The aim of this article is to determine the effects of prior regime type and mode of
transition on environmental capacity, by examining democratisation in the four European
states of Bulgaria, Portugal, Romania and Spain.
Research on democratisation has highlighted the importance of external inf‌luences on
democratisation and on the decisions made by democratising states (Tolstrup, 2013).
Examining states that have partially democratised, Steven Levitsky and Lucan Way (2010)
argue that the degree to which a state is integrated into the international political system
plays an important role in determining whether democracy will be achieved. This issue is
signif‌icant in the cases examined in this article, as each received support from the European
Union (EU) during their respective democratisations. Although the EU was important in
supporting democratisation, the extent to which it has inf‌luenced domestic policy making
has been contested (see Goetz, 2001). It is therefore important to determine whether EU
support penetrated to the level of domestic policy making and shaping changes in
environmental capacity.
The article begins by examining the literature on democratisation and environmental
capacity, with a focus on the key arguments and the nature of the relationship. Following
this, the second section describes the methodology for this study, detailing the interviews
conducted and the supplementary data assessed. In the third section, the article examines
the characteristics and development of democratisation and environmental capacity in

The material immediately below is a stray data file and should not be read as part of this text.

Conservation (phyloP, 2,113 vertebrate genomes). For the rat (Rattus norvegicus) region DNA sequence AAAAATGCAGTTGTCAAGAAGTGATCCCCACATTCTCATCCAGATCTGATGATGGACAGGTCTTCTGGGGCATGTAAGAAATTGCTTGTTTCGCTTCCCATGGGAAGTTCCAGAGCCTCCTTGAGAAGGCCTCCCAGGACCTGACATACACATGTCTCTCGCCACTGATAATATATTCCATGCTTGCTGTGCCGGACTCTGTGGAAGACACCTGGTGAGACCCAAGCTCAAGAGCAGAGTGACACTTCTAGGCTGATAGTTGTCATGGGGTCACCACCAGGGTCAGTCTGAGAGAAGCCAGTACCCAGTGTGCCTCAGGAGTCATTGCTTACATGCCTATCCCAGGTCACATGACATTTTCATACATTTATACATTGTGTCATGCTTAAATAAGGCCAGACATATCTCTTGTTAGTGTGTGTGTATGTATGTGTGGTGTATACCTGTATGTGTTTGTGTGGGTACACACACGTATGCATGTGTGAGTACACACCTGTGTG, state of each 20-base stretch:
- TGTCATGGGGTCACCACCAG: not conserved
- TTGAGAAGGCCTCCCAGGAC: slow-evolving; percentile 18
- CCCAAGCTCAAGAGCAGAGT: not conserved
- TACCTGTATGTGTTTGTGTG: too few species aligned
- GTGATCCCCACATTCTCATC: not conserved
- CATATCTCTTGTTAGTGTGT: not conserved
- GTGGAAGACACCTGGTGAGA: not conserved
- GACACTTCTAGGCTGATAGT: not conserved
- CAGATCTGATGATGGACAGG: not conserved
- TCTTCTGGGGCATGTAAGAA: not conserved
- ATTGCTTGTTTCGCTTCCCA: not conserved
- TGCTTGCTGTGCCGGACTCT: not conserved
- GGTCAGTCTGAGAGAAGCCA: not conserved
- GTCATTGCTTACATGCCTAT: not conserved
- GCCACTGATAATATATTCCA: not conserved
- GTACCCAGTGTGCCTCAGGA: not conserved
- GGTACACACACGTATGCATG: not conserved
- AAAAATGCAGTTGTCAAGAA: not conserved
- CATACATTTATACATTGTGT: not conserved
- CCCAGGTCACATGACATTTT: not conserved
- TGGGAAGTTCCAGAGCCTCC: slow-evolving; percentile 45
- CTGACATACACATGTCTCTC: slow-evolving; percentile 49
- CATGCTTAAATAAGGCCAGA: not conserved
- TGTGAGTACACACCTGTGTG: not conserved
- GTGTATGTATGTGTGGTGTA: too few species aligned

Bulgaria, Portugal, Romania and Spain. The f‌inal section considers the relationship
between CO2emissions and GDP in the four countries, before bringing together the
f‌indings to address the core aim of the article.
Democratisation and Environmental Capacity
Democratisation of a state is a complex, f‌luid process, involving signif‌icant upheaval as
roles are redef‌ined and institutions rebuilt. In a review of the literature, Doh Chull Shin
(1994, p. 143; see also Schneider and Schmitter, 2004) identif‌ied four common stages:
decay of non-democratic rule, transition, consolidation and maturation of the political
order. Although there have been disagreements about the utility of this conceptualisation
(see Carothers, 2002; O’Donnell, 2002), it provides a useful framework within which more
detailed analysis can take place. Central to any democratisation process is the transition
stage, as this clears the space for the new political order to emerge. Recent analyses have
argued that transitions from non-democratic regimes do not automatically result in democ-
racy, with some states moving towards new forms of non-democratic regime type or
developing relatively stable semi-democratic hybrid systems (Bogaards, 2009; Levitsky and
Way, 2010). The divergent trajectories are determined by the existing social and political
context, as well as the character of the regime change itself.
Prior non-democratic regime type is an important factor inf‌luencing the form of
democratisation, determining the context within which change takes place. Signif‌icant
features of prior regime type include the formal institutional architecture to be reformed,
as well as values and patterns of behaviour that were introduced and entrenched during the
non-democratic period (Hite and Morlino, 2004). Three factors have been identif‌ied in
© 2014 The Author. Political Studies © 2014 Political Studies Association